Denying dignity to someone for a poor performance—particularly someone who is making an effort to worship God—is not just unkind, it erodes our humanity and respect for each other. Frequently dipping into bad worship videos could produce a harvest of hard-heartedness, unkindness, and a less-tender consideration for other image bearers.
Just because a performance is not stage-worthy doesn't mean the performance isn't heartfelt. When people are earnestly trying to do their best and pouring their songs and performances out to God, it is the posture of their hearts that is most important. The musical performances we call excellent may have no more value in God's eyes than the worst bad worship video on YouTube because God looks at hearts first.
Says my friend Connie, "I have many drawings from my children on the walls, including two portraits my son and daughter made of me. My daughter was actually a good little artist at age four, but my son was not. In his drawing, two stick legs protrude from my head. But I love each drawing equally, because they were made with love. I don't love my daughter's better because it's physically a better picture."
I love the hymnal that is provided at my United Methodist church. It features a sage preface called "Directions for Singing", which is culled from John Wesley's 1761 Sacred Melody. It reads, "Above all sing spiritually. Have an eye to God in every word you sing. Aim at pleasing him more than yourself, or any other creature."
Several years ago I volunteered to teach a lesson at our Sunday school. My husband and I have no children, I never babysat growing up, and in general I'm very awkward around children younger than about 10 years old. I mistakenly thought that when I stood up in front of these children, they would be silent as mice and listen with rapt attention to every word I had prepared. I realized I was out of my league when the kids ran wild and had to be corralled by their teachers to get them back in their chairs. I think about that vulnerable moment whenever someone gleefully shares a cringeworthy worship video and am glad no one has ever posted a video of my inept attempts to glorify God in areas where I have no expertise or gifting.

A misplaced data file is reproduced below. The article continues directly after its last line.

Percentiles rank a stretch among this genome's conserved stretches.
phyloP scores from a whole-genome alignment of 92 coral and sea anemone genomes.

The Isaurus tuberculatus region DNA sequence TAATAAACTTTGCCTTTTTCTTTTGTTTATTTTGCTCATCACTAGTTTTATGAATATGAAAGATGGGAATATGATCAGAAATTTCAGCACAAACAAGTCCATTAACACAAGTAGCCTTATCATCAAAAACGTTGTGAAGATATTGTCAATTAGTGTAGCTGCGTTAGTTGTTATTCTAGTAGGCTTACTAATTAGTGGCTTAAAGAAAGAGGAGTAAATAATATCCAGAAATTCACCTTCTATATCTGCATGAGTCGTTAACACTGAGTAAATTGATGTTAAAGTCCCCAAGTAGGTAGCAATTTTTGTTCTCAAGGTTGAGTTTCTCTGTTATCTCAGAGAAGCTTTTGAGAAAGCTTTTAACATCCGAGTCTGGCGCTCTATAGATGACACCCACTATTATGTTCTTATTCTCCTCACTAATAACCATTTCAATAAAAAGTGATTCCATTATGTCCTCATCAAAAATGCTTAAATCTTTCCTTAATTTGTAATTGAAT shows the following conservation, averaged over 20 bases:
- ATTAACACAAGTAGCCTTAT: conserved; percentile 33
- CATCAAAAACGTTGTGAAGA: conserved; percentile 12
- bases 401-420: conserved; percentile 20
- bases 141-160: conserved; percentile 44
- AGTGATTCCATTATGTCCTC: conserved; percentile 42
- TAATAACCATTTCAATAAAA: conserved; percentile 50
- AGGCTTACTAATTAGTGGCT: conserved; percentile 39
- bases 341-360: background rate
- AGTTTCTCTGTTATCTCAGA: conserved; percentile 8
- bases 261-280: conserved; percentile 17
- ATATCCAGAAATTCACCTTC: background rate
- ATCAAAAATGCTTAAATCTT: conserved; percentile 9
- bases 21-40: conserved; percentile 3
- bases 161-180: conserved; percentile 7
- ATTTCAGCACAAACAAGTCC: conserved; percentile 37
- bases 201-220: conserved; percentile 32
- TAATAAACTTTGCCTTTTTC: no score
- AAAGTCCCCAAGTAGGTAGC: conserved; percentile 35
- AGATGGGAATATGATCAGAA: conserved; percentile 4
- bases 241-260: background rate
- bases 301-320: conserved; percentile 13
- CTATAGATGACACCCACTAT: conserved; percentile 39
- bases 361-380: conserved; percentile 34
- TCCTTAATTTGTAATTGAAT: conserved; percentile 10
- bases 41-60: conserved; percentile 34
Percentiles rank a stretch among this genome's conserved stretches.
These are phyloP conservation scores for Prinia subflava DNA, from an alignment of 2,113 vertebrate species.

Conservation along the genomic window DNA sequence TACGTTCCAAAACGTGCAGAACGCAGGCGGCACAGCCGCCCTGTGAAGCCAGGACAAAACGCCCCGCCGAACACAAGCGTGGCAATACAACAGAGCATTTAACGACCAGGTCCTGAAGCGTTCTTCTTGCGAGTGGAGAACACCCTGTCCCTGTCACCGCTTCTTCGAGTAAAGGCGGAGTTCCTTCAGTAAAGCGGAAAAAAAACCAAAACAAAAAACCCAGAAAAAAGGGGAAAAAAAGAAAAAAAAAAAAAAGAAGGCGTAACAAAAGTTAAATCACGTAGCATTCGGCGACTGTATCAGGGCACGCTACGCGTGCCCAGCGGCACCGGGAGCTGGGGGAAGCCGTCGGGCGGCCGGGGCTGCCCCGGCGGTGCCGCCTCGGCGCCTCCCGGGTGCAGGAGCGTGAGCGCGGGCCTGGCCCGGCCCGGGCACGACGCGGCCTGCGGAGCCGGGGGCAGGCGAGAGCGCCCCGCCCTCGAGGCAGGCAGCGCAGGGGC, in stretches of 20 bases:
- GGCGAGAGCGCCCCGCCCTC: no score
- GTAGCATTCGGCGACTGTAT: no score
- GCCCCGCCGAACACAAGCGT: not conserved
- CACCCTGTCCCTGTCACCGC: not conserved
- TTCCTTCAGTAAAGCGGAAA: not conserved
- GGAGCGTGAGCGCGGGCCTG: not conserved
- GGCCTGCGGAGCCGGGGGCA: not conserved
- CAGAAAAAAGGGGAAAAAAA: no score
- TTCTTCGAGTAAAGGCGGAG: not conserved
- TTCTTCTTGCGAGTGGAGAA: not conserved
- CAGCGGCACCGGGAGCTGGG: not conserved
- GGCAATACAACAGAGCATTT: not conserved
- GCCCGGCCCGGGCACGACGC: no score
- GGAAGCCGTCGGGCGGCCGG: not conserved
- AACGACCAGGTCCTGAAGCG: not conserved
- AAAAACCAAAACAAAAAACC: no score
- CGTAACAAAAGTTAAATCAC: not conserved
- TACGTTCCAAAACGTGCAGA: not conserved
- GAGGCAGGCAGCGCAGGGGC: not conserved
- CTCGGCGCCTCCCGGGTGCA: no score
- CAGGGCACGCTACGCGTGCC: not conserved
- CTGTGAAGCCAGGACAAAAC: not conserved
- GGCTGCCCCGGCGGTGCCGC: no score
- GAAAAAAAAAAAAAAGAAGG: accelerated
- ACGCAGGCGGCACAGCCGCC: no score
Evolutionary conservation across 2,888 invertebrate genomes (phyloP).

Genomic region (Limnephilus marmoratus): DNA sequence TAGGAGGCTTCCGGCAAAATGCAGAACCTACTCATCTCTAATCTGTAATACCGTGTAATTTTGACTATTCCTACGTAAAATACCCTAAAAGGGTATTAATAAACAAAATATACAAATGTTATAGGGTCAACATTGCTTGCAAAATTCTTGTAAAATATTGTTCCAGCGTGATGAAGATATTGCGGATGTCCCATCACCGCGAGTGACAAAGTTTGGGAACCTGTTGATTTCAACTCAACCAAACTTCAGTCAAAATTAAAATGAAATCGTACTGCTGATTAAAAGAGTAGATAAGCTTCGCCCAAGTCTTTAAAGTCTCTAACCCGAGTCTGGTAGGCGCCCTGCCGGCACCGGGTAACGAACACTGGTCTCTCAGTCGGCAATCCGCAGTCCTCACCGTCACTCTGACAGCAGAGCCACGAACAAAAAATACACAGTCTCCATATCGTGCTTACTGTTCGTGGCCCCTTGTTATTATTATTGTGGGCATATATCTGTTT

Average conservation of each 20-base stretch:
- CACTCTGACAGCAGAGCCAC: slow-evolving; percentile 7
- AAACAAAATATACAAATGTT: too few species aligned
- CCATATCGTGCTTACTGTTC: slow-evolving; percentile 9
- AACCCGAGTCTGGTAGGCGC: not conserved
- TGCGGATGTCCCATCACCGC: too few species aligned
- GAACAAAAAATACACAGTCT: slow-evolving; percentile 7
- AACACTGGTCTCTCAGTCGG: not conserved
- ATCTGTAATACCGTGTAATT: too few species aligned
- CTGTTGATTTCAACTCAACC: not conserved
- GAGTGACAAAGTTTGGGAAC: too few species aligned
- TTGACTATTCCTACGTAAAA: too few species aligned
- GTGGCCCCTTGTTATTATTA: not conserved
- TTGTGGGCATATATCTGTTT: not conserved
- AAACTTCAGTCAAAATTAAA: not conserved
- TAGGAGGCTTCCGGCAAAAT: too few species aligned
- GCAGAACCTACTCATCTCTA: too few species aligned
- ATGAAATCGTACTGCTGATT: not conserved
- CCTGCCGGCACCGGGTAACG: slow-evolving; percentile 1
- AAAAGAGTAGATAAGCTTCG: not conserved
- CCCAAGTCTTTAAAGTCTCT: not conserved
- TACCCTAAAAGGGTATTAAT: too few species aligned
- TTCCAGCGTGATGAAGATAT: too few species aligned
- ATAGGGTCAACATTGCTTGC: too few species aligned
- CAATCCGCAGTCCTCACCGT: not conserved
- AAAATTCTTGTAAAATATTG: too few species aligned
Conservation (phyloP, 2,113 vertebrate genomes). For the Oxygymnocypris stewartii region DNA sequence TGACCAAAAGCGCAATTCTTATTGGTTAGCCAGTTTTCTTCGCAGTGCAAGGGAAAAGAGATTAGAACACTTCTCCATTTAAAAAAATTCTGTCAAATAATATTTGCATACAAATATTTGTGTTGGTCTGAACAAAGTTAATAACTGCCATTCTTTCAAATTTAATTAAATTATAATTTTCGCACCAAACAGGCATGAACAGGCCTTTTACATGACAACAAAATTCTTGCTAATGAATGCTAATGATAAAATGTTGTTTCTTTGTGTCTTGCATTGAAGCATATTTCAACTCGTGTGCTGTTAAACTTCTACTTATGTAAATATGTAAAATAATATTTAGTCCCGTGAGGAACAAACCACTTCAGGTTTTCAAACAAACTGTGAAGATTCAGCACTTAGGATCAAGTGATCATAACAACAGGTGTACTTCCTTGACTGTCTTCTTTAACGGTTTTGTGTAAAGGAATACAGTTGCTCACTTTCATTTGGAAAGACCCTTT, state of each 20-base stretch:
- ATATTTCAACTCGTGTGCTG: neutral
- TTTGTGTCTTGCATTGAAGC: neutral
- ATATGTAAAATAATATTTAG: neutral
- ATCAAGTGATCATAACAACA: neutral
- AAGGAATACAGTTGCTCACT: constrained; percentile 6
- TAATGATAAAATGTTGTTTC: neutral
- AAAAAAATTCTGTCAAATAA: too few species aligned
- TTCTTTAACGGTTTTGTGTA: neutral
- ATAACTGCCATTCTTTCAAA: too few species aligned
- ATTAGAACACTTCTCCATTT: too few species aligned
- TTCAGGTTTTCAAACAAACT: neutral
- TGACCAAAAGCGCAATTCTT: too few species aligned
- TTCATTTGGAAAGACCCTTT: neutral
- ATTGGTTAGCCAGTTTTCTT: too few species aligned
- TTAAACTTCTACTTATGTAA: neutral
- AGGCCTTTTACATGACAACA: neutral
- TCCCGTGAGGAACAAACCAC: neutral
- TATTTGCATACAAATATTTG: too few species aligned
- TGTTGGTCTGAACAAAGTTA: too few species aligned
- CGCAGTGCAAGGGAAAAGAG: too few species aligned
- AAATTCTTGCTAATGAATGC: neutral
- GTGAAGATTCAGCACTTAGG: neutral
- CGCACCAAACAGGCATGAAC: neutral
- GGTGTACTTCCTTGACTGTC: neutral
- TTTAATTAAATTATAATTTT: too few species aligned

It's hard to ignore our human standards when we watch others perform because we can't see hearts the way that God can. But the Christmas season reminds us that God chooses the weak of the world to shame the mighty. I'm personally so very grateful that God looks at my heart and not solely at my output, and I am convinced that imperfect worship is as endearing to God as a beloved child's portrait of a mother with legs protruding from her head.
I pray that my motive for worship will be to glorify God, rather than impress others, and that I will not be tempted to judge or joke about the efforts of others but to view them all with thanksgiving as heartfelt offerings of praise.
Christina Stanton is the author of Out of the Shadow of 9-11: An Inspiring Tale of Escape and Transformation and Faith in the Face of COVID-19: A Survivor's Tale. She is also founder of nonprofit Loving All Nations.